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Basing knowledge on preconceived beliefs can be detrimental to the welfare of many animals.  The horse is likely one of the most misunderstood animals on the planet that has carried a biased reputation for centuries – a reputation for being a working animal and existing for mere human entertainment.

For those fortunate enough to understand the simple joys of spending time with a horse, form a connection with one – especially so in the case of animals that have suffered at the hands of human necessity and greed – watching these docile animals learn to trust again is a truly incredible experience.

Horses quiet, gentle souls that thrive on companionship (both human and horse) and yet, we have exploited them, used them and tossed them aside when they no longer meet our needs. In this manner, horses are not viewed as companion animals, but often find themselves in the demoted category of livestock commodities. This marginalization of horses causes them to suffer gravely, all at the hands of our preconceived notions and misunderstanding of these beautiful creatures. We can all strive to help horses by breaking these notions, but first we must identify them and acknowledge their existence.

1. Horses Need a Purpose


One of the first questions I get on a regular basis when people come to visit the horses in my sanctuary is “which ones do you ride?”  My answer is straightforward – none.  To most, this is almost incomprehensible.  They cannot understand the point of having a horse if it cannot be ridden.  It is almost as if they have been programmed to believe that a horse must have a job, a purpose.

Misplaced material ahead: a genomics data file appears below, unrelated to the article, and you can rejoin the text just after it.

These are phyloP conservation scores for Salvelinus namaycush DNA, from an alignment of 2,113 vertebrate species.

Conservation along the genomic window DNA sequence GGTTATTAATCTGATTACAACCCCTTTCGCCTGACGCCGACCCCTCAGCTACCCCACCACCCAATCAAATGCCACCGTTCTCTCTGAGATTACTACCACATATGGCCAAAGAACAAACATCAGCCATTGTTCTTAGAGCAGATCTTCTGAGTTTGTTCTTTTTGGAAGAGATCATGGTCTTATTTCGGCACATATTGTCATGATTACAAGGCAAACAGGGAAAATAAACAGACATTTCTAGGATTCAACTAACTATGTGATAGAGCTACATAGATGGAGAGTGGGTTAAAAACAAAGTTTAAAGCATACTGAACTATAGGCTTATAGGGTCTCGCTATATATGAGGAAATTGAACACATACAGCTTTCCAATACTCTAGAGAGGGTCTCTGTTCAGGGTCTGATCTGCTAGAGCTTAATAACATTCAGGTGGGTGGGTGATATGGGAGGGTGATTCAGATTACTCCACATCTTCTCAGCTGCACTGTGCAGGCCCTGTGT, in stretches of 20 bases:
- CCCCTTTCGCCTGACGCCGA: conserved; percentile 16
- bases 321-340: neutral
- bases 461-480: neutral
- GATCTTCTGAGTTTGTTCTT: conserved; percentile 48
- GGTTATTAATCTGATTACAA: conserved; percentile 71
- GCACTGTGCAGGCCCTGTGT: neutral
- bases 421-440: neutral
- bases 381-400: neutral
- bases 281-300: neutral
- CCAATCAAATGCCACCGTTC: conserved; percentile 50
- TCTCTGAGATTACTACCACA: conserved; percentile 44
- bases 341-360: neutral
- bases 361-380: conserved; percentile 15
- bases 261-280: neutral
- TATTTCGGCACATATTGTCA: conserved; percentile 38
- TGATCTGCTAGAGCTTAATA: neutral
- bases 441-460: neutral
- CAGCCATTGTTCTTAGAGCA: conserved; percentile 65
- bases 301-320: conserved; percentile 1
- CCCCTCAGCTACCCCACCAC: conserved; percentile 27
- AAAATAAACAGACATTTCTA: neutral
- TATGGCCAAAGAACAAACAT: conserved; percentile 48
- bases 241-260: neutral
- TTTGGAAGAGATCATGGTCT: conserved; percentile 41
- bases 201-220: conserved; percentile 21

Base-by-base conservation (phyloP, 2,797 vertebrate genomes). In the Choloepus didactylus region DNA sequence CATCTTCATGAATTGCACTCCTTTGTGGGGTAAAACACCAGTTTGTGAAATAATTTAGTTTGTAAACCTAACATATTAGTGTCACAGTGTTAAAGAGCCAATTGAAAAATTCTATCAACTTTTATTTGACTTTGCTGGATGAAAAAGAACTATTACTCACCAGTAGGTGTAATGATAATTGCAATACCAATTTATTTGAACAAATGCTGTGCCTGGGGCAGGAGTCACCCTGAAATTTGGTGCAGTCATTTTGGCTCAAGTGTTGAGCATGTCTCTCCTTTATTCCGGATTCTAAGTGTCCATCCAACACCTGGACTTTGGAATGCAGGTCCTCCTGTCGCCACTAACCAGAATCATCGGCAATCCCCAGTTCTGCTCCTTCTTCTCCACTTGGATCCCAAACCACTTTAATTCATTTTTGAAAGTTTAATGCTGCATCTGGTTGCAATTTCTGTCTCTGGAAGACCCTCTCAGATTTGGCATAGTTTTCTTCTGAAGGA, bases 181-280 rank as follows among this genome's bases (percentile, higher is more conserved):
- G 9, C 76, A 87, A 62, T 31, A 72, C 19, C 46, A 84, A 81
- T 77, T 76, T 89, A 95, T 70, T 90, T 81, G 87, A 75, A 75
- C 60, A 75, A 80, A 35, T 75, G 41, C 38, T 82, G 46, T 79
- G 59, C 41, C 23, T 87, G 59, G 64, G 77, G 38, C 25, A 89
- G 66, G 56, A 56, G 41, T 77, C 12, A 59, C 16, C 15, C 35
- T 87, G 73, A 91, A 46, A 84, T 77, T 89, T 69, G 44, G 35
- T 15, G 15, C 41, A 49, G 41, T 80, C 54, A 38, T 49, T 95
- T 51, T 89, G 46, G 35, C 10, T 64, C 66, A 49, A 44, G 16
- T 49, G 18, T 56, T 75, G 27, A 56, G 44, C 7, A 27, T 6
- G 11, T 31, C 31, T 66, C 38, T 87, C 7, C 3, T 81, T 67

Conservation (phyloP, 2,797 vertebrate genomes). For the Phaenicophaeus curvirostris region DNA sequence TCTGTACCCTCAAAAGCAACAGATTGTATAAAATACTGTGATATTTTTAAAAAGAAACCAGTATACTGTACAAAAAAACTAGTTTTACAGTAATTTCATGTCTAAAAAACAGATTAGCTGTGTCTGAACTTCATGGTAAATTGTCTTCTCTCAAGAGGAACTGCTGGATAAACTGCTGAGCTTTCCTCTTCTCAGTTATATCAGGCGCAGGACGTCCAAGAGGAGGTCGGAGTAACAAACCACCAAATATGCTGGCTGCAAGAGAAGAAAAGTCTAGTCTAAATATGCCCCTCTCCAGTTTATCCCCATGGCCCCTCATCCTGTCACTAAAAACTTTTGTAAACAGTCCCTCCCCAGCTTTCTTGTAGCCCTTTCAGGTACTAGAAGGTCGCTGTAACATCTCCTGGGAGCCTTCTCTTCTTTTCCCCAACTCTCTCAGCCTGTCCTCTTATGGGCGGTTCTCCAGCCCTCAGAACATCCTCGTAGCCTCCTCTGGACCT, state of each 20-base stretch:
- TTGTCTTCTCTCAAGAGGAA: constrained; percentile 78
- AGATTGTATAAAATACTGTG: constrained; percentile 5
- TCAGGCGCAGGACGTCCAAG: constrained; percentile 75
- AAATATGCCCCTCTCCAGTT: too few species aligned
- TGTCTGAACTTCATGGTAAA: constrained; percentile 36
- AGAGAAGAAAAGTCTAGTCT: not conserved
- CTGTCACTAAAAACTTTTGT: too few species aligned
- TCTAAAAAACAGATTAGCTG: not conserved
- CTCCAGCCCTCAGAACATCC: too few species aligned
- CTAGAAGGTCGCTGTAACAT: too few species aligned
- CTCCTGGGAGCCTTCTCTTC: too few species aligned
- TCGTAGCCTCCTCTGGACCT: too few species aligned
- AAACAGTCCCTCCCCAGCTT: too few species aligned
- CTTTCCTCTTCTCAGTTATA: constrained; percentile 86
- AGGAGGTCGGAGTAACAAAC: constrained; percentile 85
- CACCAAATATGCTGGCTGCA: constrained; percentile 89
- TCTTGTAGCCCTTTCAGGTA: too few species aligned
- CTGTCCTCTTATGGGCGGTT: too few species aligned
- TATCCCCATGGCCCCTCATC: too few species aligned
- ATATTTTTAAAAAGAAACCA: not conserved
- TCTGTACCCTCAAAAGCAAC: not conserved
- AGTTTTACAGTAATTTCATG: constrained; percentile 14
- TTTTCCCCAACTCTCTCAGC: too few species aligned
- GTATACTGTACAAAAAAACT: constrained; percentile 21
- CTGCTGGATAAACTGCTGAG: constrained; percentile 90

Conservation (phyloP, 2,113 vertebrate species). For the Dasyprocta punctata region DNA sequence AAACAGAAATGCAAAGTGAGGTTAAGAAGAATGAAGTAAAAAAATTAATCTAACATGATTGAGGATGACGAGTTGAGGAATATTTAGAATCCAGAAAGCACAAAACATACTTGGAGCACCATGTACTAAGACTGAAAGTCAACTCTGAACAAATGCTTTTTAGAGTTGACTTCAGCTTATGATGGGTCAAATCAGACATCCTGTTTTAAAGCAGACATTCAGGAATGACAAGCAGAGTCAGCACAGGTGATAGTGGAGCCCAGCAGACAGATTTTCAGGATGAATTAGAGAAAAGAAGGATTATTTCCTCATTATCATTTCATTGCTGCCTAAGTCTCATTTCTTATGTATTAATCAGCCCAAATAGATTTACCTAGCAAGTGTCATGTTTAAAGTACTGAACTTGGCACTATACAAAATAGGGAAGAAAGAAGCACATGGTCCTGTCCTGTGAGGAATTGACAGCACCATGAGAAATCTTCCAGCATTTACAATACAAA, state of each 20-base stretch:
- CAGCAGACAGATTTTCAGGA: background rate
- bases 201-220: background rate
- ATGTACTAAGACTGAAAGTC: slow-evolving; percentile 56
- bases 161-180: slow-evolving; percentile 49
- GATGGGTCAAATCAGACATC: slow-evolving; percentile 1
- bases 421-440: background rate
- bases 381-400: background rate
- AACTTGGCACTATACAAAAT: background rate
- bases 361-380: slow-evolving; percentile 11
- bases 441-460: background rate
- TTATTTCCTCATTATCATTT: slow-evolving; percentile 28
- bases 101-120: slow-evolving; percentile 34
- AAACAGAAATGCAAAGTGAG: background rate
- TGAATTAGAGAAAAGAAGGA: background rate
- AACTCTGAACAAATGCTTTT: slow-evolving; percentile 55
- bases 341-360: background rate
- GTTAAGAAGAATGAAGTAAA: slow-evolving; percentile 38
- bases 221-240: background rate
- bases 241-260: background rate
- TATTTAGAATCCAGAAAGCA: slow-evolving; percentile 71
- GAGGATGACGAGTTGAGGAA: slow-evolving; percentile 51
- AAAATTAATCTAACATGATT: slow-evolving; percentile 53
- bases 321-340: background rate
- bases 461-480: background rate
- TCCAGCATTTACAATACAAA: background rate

A stigma exists that horses are here to entertain, to meet human necessity and always be useful.  This is far from the truth. and thankfully, more people are beginning to see this.  It is a rare opportunity to see them in a more natural environment, bonding with others of their kind without always having to please their human counterparts.  If two horses form an inseparable bond, it is seen as a negative behavior which must be corrected, however, horses are herd-bound animals; they do not do well when separated from others of their kind.  Keeping a horse stalled for a long periods of time goes against all of their natural instincts.  They require grazing space to explore and friends to socialize with on a regular basis.

A horse is not a toy that can be “put away” when not in use.   A horse is a living, breathing creature and has every right to enjoy freedom as we do.   Seeing them as mere object rather than emotional, sentient beings causes great risk as many are “disposed” of once they are no longer useful.  This leads to the next big misunderstanding – “rehoming”

2. Sending My Horse to Auction Will Guarantee a New Home

Whether it is ignorance or denial, a large number of horses find themselves in search of a new home.  Some will be advertised on local classified ads or equine groups; others find their way into a livestock auction house.  It is a common scenario – a horse once used for riding is no longer fit enough to carry on their career and therefore dumped rather than provided a peaceful existence.

Believing that a horse run through auction will end up in a loving home is a naive one.  The reality is many of them will be bought by the lowest of low, the kill buyer.  This scenario ends with a grueling, horrific trailer ride to the slaughter plant and an inhumane death.  Thousands of horses end their lives in this manner every day.  Horses are no different than your cat or dog – you choose to make them a part of your life, you offer them protection, love and care; they are a lifelong commitment however are rarely viewed this way.